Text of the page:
7. Conclusions

We have demonstrated the practicality of the new hybrid algorithm in a practical, yet idealized, application. The combination of collocation for the geometric uncertainty and Galerkin for that of materials allows us to take advantage of the higher computational efficiency of the Galerkin approach whilst keeping mesh generation simple. Indeed, in this paper we have kept the mesh topologically fixed. The observed convergence rates for the smallest eigenvalue are in line with theoretical predictions.

The main two remaining issues for future research are the mapping of the eigenmodes to the nominal domain and handling of double eigenvalues in the general case. In 2D we are confident that this extension can be readily done, but in 3D there are still open mathematical questions on how to connect the nominal domain and the perturbed ones.

Conflict of Interests

The authors declare that there is no conflict of interests regarding the publication of this paper.

References

  1. B. A. Szabo and D. E. Muntges, “Procedures for the verification and validation of working models for structural shells,” Journal of Applied Mechanics, vol. 72, no. 6, pp. 907–915, 2005. View at Publisher · View at Google Scholar · View at Scopus
  2. C. A. Schenk and G. I. Schuëller, Uncertainty Assessment of Large Finite Element Systems, vol. 24 of Lecture Notes in Applied and Computational Mathematics, Springer, 2005.
  3. I. Babuska, F. Nobile, and R. Tempone, “A stochastic collocation method for elliptic partial differential equations with random input data,” SIAM Journal on Numerical Analysis, vol. 45, no. 3, pp. 1005–1034, 2007. View at Publisher · View at Google Scholar · View at MathSciNet · View at Scopus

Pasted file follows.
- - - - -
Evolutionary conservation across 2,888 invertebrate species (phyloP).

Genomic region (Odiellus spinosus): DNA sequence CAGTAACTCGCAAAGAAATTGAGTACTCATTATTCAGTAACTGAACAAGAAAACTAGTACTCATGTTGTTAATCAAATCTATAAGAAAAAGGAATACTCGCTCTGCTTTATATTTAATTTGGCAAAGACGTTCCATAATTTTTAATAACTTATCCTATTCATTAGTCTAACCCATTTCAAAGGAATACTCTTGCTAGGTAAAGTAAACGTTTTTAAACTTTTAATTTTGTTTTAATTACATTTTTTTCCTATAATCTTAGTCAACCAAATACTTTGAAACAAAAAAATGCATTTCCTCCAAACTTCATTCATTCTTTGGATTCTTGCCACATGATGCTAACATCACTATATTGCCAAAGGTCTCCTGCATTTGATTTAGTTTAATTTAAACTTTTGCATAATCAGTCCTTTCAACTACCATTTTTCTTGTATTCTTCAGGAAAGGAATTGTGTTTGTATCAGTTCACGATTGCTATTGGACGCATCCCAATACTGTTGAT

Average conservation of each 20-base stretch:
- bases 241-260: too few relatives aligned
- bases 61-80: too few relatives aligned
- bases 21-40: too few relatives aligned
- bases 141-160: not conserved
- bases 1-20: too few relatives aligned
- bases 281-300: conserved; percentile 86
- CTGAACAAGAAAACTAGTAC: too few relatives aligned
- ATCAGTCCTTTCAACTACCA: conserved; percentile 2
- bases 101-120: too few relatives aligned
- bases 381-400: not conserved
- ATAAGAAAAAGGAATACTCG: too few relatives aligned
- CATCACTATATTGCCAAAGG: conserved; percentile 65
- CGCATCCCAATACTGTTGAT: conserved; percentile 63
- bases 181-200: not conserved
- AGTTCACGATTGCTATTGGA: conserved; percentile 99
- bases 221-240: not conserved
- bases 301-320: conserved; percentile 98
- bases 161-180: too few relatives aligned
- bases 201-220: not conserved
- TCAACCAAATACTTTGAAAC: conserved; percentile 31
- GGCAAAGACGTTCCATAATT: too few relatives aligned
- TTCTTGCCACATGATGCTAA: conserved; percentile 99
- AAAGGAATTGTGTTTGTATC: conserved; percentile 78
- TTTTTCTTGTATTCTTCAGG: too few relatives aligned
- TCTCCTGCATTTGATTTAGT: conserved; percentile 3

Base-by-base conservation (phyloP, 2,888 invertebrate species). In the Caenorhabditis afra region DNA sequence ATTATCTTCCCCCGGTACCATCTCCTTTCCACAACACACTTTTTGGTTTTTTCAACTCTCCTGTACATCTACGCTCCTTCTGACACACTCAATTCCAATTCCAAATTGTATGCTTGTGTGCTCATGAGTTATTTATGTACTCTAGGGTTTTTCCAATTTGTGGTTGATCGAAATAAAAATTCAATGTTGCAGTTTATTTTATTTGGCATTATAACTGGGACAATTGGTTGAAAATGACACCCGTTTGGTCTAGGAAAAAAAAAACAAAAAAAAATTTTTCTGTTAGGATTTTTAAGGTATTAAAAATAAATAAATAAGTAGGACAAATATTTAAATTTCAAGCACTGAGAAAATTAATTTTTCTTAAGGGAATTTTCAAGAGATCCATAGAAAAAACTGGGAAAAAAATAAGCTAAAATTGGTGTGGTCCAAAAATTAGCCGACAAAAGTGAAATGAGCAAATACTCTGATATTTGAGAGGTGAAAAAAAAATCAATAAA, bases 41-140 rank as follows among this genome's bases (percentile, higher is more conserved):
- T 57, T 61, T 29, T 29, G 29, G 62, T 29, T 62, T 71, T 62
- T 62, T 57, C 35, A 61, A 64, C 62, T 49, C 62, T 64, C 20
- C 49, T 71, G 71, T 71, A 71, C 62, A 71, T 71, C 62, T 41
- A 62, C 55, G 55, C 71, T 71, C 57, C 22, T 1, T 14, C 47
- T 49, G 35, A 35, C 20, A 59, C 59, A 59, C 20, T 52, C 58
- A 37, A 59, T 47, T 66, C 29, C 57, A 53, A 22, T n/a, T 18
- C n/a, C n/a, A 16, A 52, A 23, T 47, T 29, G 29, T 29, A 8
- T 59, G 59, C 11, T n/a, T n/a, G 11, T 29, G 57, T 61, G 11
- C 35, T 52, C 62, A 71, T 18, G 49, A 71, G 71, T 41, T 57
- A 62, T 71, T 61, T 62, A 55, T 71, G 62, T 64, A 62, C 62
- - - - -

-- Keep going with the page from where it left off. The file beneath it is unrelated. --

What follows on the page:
4. F. Nobile, R. Tempone, and C. G. Webster, “An anisotropic sparse grid stochastic collocation method for partial differential equations with random input data,” SIAM Journal on Numerical Analysis, vol. 46, no. 5, pp. 2411–2442, 2008. View at Publisher · View at Google Scholar · View at MathSciNet · View at Scopus
  5. C. Schwab and C. J. Gittelson, “Sparse tensor discretizations of high-dimensional parametric and stochastic PDEs,” Acta Numerica, vol. 20, pp. 291–467, 2011. View at Publisher · View at Google Scholar · View at MathSciNet · View at Scopus
  6. R. Ghanem and P. Spanos, Stochastic Finite Elements: A Spectral Approach, Dover Publications, Mineola, NY, USA, 2003.
  7. R. Ghanem and D. Ghosh, “Efficient characterization of the random eigenvalue problem in a polynomial chaos decomposition,” International Journal for Numerical Methods in Engineering, vol. 72, no. 4, pp. 486–504, 2007. View at Publisher · View at Google Scholar · View at MathSciNet · View at Scopus
  8. C. V. Verhoosel, M. A. Gutiérrez, and S. J. Hulshoff, “Iterative solution of the random eigenvalue problem with application to spectral stochastic finite element systems,” International Journal for Numerical Methods in Engineering, vol. 68, no. 4, pp. 401–424, 2006. View at Publisher · View at Google Scholar · View at MathSciNet · View at Scopus
  9. R. Andreev, Implementation of sparse wavelet-Galerkin finite element method for stochastic partial differential equations [M.S. thesis], ETH Zürich, Zürich, Switzerland, 2008.
  10. R. Andreev and C. Schwab, “Sparse tensor approximation of parametric eigenvalue problems,” in Numerical Analysis of Multiscale Problems, vol. 83 of Lecture Notes in Computational Science and Engineering, pp. 203–241, Springer, Berlin, Germany, 2012. View at Google Scholar
  11. H. Meidani and R. Ghanem, “Spectral power iterations for the random eigenvalue problem,” AIAA Journal, vol. 52, no. 5, pp. 912–925, 2014. View at Publisher · View at Google Scholar · View at Scopus